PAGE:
1. Post

      Hi Carlos,
      If you have two guards and an American flag bearer, you are good to go. It’s not usual, but three is the minimum and quite appropriate for military, first responders, explorers, and cadet organization color guards.

  11. Drill master,
    I just posted colors for an event there was four of us we had two rifles the American flag bearer and the Washington State flag bearer. When we posted flags into their stands I was under the understanding that when they seated the flags then dress them that they took one step back and the person with the American flag was the only one to render a salute and then they both marched off what is the procedure for this and?

    1. Post
  12. Good Morning, we are having a July 4th parade are want to make sure we are doing things right. The Navy Color Guard will be front of the parade. When they arrive at the grand stand the national anthem will be sung by a young girl. When is the apporiate time to start singing?

    1. Post

      Hi Paul,
      At the appointed time of the parade start, the MC could say, Ladies and gentlemen, please rise for the National Anthem.” At that point the commander of the color guard, the National Ensign bearer, should give a loud,” Present, ARMS!” and then the singing can begin.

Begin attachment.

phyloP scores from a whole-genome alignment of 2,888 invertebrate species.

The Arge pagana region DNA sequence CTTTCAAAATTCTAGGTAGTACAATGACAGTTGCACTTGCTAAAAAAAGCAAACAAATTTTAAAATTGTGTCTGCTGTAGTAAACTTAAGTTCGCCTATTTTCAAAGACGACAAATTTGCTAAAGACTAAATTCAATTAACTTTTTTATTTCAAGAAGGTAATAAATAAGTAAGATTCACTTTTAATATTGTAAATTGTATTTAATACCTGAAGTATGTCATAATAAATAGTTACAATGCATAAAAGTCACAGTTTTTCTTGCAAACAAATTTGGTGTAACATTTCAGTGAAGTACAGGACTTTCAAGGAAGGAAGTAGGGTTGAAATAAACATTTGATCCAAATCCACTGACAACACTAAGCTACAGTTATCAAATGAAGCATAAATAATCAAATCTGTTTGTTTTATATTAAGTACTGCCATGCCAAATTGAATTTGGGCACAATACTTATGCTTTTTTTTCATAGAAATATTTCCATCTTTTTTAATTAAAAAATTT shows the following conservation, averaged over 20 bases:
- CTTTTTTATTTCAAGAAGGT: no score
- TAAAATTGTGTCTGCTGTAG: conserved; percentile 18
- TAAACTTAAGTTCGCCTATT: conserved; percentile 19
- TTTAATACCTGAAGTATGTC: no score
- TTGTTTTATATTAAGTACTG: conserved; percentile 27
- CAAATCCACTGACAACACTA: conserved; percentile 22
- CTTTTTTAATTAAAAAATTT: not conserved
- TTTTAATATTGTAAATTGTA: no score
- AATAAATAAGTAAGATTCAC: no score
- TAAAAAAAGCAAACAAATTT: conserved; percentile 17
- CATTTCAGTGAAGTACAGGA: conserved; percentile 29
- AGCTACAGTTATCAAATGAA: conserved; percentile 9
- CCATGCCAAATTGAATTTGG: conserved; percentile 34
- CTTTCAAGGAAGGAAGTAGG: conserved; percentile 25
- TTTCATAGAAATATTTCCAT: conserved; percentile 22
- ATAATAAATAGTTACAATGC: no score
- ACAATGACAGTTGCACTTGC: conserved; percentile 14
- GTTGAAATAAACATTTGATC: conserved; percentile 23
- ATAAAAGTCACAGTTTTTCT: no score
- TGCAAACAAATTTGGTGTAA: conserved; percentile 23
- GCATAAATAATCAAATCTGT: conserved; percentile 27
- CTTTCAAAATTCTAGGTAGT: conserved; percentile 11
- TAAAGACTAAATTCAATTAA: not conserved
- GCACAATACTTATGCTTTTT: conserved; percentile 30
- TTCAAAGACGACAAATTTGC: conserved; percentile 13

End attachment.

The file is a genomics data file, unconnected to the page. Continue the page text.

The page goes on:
At the end of the music, the color guard commander can give “Order, ARMS!” and then “Forward, MARCH!” At that, the festivities begin!

  13. I recently attended a funeral – the PGR provided honors…during the ceremony, the PGR Flag Line held the American Flag in the left hand and when “Present Arm’s” command was given, each and every flag holder followed the command and rendered the hand salute via their right hand. Is this a proper, rendering a hand salute while bearing the flag?

    1. Post

      Mr. Rudell,

      Saluting while holding the flag is not proper. Even though the people holding the flags are not part of a color guard complete with rifle guards, they are still color bearers and considered “armed” (the flagstaff is a modern modification of the ancient spear). When your hand is occupied with a flag, you do not salute. Most likely the majority of PGR members are former military and should know better.